MANILA — The Philippine government conceded Thursday that military dissent remains a threat to the nation's stability despite the arrest of coup leader Gregorio (Gringo) Honasan, and a top Cabinet official predicted more "nuisance bombings" in Manila before next Monday's regional summit of Southeast Asian leaders here.
Foreign Secretary Raul Manglapus said there are even more dangerous renegade military officers among the 90 or so who have not yet surrendered or been captured. But he insisted that their recent terrorist campaign to disrupt the summit will not succeed.
"All that these people are capable of are nuisance bombings," Manglapus said at a press conference. "They never bring down governments. . . . While it should be anticipated they may make further attempts, we don't see that they'll disrupt the summit."
Already two powerful bombs, among them the first car bomb in anyone's memory here, have exploded in Manila this week, and two more time bombs were discovered in the capital Thursday before they exploded, one in a flower box outside City Hall and the other on the campus of a small private college.
Asian Summit Called Target
Military investigators generally have attributed such incidents to renegade Lt. Col. Reynaldo Cabauatan, who helped to lead last January's siege at a Manila broadcast station and is believed to remain loyal to deposed President Ferdinand E. Marcos.
Armed Forces Chief Gen. Fidel V. Ramos and Manglapus both said the rash of terrorism is aimed directly at forcing the government to cancel next week's Assn. of Southeast Asian Nations summit, which will bring some of the region's most security-conscious leaders to Manila for two days.
The government has vowed, however, that the summit will go on as planned.
But it was clear that the government of President Corazon Aquino recognized Thursday that the most serious threat to her young government did not end with Honasan's capture Wednesday night.
In his last interview before his capture, Col. Honasan, who led a bloody Aug. 28 coup attempt against Aquino, made it clear that his group was separate from that of Cabauatan, who has been underground along with his followers since the two-day radio station siege 11 months ago.
In addition, Honasan pledged in the interview with the nation's largest-circulation daily, the Philippine Inquirer, that his own group would not take any action to upset the summit.
Dissent Called Strong
But the renegade colonel, who still enjoys considerable support in the military, also made it clear that dissent within the military remains strong and that the military has dissidents more senior in rank and more powerful than he.
When asked what his group's plans were a week before his capture, Honasan told the Inquirer, "The planning continues for non-confrontational and confrontational options outside of our group within the armed forces. It's beyond our control."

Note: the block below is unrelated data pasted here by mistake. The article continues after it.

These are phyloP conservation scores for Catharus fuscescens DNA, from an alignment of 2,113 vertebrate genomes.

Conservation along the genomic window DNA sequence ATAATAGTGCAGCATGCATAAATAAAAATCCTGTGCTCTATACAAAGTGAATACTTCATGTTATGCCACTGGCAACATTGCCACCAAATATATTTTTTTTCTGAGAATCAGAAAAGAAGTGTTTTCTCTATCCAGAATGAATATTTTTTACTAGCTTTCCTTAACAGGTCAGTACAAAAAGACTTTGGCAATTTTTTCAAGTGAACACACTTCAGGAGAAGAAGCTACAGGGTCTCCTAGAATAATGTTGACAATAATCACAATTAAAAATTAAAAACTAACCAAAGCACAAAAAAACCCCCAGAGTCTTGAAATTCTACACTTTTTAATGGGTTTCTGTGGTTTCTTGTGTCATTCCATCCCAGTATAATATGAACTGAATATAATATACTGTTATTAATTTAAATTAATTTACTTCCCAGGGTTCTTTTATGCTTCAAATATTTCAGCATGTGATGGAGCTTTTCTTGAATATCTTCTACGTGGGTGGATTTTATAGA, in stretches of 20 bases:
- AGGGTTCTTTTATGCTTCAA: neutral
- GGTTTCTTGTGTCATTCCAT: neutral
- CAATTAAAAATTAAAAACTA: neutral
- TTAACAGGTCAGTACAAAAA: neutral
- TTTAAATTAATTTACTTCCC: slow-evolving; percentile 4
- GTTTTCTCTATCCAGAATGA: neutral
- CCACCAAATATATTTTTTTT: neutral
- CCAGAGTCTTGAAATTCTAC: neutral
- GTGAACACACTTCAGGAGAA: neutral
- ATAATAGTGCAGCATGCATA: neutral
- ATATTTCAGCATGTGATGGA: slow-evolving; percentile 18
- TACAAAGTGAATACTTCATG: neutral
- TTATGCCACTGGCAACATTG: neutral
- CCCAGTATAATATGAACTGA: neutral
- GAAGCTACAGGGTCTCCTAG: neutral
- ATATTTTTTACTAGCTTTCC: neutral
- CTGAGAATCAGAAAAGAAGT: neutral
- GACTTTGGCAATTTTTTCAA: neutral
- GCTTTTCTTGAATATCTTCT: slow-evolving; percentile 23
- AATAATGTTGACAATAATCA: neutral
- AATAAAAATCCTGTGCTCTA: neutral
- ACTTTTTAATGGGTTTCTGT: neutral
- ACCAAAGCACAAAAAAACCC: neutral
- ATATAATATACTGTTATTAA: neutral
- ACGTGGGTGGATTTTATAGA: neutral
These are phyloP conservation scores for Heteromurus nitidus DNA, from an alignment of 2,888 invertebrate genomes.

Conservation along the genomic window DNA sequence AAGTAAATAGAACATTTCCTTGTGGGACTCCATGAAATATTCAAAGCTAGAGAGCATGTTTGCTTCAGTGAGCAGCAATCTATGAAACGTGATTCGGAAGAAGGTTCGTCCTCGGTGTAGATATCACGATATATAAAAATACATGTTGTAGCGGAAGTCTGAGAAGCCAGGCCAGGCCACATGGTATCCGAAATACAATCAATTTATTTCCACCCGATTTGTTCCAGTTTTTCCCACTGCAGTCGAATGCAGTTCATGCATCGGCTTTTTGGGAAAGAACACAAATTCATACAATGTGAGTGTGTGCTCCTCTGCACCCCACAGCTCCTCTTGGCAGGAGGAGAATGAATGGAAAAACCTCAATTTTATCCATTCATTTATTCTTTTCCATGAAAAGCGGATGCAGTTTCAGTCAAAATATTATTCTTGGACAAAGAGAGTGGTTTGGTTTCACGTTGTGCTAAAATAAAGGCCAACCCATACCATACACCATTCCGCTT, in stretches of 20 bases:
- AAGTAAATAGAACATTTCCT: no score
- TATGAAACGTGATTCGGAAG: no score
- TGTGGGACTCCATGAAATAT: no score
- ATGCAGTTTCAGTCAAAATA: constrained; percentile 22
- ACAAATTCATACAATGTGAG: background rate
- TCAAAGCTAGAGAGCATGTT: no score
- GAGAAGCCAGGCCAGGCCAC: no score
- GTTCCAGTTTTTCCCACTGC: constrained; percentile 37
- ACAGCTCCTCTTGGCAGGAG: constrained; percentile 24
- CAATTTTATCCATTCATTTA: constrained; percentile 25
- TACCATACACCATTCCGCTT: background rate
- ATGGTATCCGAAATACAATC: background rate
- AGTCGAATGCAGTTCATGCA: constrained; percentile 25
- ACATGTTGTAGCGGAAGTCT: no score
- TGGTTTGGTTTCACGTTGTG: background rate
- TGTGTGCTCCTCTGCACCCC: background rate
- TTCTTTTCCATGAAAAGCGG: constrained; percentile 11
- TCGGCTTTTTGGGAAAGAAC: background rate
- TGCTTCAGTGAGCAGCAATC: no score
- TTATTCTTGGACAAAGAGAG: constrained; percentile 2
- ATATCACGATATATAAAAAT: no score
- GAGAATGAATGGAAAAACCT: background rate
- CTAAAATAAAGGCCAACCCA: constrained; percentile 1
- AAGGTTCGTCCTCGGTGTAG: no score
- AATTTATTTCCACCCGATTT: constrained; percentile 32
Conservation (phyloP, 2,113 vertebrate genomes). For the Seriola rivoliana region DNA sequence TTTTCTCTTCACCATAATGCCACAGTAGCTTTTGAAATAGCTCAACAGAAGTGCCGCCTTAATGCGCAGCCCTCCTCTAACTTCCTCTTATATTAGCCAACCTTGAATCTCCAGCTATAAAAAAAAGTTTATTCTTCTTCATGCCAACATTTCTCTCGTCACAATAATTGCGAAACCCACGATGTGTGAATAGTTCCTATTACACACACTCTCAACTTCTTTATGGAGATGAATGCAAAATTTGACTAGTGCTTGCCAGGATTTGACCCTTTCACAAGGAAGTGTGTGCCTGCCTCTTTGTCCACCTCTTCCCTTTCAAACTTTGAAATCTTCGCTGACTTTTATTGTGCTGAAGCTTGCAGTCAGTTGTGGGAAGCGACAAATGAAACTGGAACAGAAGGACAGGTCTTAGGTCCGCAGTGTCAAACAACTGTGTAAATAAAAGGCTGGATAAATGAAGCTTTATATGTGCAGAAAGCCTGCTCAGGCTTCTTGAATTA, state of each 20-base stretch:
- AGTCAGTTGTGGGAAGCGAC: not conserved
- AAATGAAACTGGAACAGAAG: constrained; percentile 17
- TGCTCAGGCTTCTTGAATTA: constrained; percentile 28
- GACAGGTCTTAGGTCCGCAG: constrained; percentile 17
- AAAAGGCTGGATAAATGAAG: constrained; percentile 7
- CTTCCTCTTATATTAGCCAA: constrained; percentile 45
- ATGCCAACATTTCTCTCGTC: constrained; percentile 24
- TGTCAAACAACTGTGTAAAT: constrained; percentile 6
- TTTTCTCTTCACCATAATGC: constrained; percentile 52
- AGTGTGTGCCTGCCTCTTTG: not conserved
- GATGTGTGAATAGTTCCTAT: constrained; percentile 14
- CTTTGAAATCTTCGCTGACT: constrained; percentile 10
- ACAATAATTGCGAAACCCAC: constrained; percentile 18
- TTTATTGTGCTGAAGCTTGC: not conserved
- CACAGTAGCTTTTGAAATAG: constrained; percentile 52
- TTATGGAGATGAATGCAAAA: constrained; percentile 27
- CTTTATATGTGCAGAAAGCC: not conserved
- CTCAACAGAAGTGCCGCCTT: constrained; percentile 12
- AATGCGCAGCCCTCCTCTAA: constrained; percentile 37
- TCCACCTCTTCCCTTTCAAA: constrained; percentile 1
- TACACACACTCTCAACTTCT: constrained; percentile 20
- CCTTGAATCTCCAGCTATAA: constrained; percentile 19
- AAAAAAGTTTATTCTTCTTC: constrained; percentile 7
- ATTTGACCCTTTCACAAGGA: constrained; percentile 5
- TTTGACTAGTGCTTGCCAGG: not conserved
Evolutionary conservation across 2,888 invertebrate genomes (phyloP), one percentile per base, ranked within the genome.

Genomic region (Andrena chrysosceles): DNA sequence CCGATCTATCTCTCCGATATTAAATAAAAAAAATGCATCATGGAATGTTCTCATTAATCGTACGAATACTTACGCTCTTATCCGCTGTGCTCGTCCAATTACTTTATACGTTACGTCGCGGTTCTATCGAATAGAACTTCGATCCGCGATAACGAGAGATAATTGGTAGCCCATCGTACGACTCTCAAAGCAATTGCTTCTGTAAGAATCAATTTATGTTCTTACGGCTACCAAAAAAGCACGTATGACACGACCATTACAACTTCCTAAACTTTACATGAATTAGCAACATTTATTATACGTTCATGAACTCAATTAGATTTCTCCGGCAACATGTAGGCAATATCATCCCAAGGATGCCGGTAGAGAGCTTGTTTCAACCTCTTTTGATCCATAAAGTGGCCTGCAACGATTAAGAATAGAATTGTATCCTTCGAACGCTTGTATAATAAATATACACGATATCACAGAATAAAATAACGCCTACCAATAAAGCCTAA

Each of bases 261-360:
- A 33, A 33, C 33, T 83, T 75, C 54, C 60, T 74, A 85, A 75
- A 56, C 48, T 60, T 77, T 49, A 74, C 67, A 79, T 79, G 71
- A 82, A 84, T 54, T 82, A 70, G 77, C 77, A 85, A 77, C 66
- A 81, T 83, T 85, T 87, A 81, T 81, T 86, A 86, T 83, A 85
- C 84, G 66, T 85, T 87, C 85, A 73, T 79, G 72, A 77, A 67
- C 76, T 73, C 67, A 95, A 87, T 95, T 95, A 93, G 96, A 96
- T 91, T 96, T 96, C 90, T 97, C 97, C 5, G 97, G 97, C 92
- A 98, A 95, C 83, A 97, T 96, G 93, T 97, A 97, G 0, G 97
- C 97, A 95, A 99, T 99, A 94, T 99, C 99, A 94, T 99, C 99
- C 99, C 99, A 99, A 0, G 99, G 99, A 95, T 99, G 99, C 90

Honasan, meanwhile, retained the law firm of opposition leader Sen. Juan Ponce Enrile, who has denied involvement in the August coup attempt. Honasan was Enrile's personal chief of security when Enrile staged his successful February, 1986, revolt against Marcos. Most people in Aquino's government, which later fired Enrile as defense minister, believe he was among Honasan's political backers in August.
"It's clear that Col. Honasan could not have moved in the way he did last August without extensive political and military support," said one senior general loyal to Aquino who asked not to be identified. "Even if he is captured, the problems remain."
The military dissent is based largely on the widely held belief that Aquino is fundamentally anti-military. Her husband was arrested, held in solitary confinement for nearly eight years and then assassinated, allegedly by members of the military.
But Aquino has recognized the seriousness of her problem within the military and has won wide support among its top leaders, chief among them Gen. Ramos.
Arrest Brings Jubilation
Despite the lingering problems, though, most of Manila was jubilant after Honasan's arrest. Manila's stock markets shot up when trading opened Thursday. Reaction among newspapers and radio commentators stopped short of glee. All showed respect and deference to the former combat veteran, but they universally proclaimed his arrest a victory for the 21-month-old Aquino government.
Many analysts had seen the inability of Aquino's military to arrest Honasan as a sign of weakness in her government. Honasan exploited such opinions, waging a psychological campaign against the government by hinting that he would stage another coup. Aquino appealed to journalists to help the military find Honasan.
The president was scheduled to visit with Honasan's wife and mother Thursday night in a meeting of reconciliation.
Honasan continued to be held incommunicado by military authorities, but through videotape footage and dialogue released by the military, it was clear that he was somewhat relieved to be out of hiding after nearly four months on the run. He smiled broadly when reunited with his wife and newborn son and even appeared to be warm and relaxed in a lengthy conversation with Ramos, whom Honasan has said many times should be replaced.